• 21. (future customers who would vote and help us pick designs, colors, materials and even the name) I needed to know if this concept could gain traction in the real world, with real people...not just theoretical looks at market research, others who had gone before us, etc. Crowdfunding allowed our 4S Labs team to quickly and relatively inexpensively explore this theory without having to gamble on the theory. Even though we weren’t successful in raising the necessary funds or building the product, crowdfunding let us know that months ahead of time and hundreds of thousands of dollars earlier than had we not used crowdfunding.” Sean Stevens / Founder and CEO / 4S Labs <This post is one chapter from Patrick's eBook "The New Fundraising Reality for Entrepreneurs", now available on AMAZON and other eBook publishers.> Ready to do Crowdfunding RIGHT?! Used correctly, it is a great tool to get publicity, and even get paid for it! Learn about the tactics required to successfully use a crowdfunding campaign with our course “Crowdfunding: It’s NOT for raising Money!”. 23 | P a g e
  • 22. 5 Dirty Secrets of Crowdfunding Email Conversions are Low. Even to friends and family, the amount of pledges per email sent is very low. I have heard an estimate from successful campaigns that they experienced 1 pledge for every several hundred emails sent. In my own personal experience, it was 1 per 42 emails sent. We did not send the large volume of emails that many big campaigns send. One founder of a successful campaign shared that they had a conversion rate of 1:80. Follow this recent Quora post about email conversion rates. Most people don’t know what crowdfunding is. When I did a crowdfunding campaign, we were surprised how many people did not not know what crowdfunding even is. If you are reading this post, you are likely to know what Kickstarter, IndieGoGo, Rockethub etc. are all about. Keep in mind that crowdfunding is still in the “early adopters” phase of the innovation adoption lifecycle. These means that 8 out of 10 people are largely unaware, or many not even heard of, crowdfunding. That being said, when conducting a crowdfunding campaign, you may want to use terminology that is more familiar to a broader audience like “pre-sale” or “product launch”. Crowdfunding, to some, may seem mysterious and potentially dangerous, so keep the stated objective simple, especially if you are targeting a less tech-savvy audience. Most funders are existing network connections. Estimates are that most campaigns have 90%+ of project backers come from the project owner(s) existing network. This was definitely the case with my own campaign. Rarely does a campaign go viral where they get a majority of traffic from outside of the campaign owners’ network. The punchline for 99% of campaign owners: your network and marketing efforts will determine the outcome of your campaign. A lot of work. Sorry to break it to you, but crowdfunding campaigns aren’t easy! Many people have a misconception that crowdfunding is an easier way to get money and attention to a business / project. That is not necessarily the case. I know of a successful campaign that had 3 people working full-time on the campaign leading up to and during the campaign and here is a Quora post of a campaign backer that spent every waking hour on his $20,000 campaign. Crowdfunding sites don’t get much organic traffic. Most of the traffic to a crowdfunding project comes from the marketing of the project sponsor, not from loyalists actively browsing the site for cool projects. Yes, to some extent, Kickstarter is the exception. The crowd is not waiting to come across your project. The high majority of traffic to any crowdfunding project is getting theirs from direct links to digital media posts about the project. Once again, the marketing is in the hands of the project owner. The only way to get to the front page of a platform is to have enough momentum from pledges. The only way to create the momentum is to make it happen initially with your network. So why bother with crowdfunding? Crowdfunding does have a very important role for small businesses. Used correctly, it is a great tool to get publicity, and even get paid for it! Learn about the tactics required for a successful crowdfunding campaign with our course “Crowdfunding: It’s NOT for raising Money!” 24 | P a g e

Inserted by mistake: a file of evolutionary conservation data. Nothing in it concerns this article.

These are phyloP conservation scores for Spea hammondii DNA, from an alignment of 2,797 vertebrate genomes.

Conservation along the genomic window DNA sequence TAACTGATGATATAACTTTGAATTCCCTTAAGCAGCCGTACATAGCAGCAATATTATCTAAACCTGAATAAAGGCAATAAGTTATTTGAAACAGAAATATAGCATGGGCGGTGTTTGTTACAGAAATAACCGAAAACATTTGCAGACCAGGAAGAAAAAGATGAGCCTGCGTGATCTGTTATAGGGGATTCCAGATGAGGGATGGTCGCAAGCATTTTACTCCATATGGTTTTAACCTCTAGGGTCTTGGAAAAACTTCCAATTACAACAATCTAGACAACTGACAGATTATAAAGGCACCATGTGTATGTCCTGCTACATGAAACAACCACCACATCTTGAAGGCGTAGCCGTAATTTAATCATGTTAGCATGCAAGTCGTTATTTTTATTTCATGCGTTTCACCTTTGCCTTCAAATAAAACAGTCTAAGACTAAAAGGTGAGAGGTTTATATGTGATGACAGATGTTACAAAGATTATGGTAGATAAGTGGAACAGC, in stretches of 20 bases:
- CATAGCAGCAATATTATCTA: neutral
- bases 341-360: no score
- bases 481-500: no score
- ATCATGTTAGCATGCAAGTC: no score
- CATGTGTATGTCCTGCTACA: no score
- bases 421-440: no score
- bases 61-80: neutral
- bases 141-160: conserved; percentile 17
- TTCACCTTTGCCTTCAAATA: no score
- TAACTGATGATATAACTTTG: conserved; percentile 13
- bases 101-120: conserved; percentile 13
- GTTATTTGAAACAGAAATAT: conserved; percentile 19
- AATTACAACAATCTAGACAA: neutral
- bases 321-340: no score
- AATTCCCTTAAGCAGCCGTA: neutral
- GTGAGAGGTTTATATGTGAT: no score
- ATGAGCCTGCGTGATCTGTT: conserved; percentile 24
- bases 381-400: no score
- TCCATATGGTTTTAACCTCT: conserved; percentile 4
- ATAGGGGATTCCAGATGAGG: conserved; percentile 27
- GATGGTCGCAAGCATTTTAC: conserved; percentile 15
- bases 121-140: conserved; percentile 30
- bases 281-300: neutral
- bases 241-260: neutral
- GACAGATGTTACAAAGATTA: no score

• 23. No Such Thing as Failure in Crowdfunding At INVESTyR, we love encouraging others to try using crowdfunding campaigns. Failure doesn’t exist in crowdfunding, even if by chance, your organization fails to reach its campaign goals.. If the campaign does doesn't meet its goals and closes, you can run another campaign later. Otherwise, there are other options such as peer to peer lending and angel investors. The campaign still has its uses in front of investors in the form of social proof. Failing the first time allows you to learn from your mistakes and create a better campaign and strategy the next time around. If you want to run another crowdfunding campaign, do not target the same customers in order to avoid bad reputation from your last attempt. Having either a successful or unsuccessful crowdfunding campaign looks good to investors nonetheless, showing social proof in several forms. Social proof is defined by Wikipedia as: Social proof, also known as informational social influence, is a psychological phenomenon where people assume the actions of others in an attempt to reflect correct behavior for a given situation. Social proof is used under these circumstances: 25 | P a g e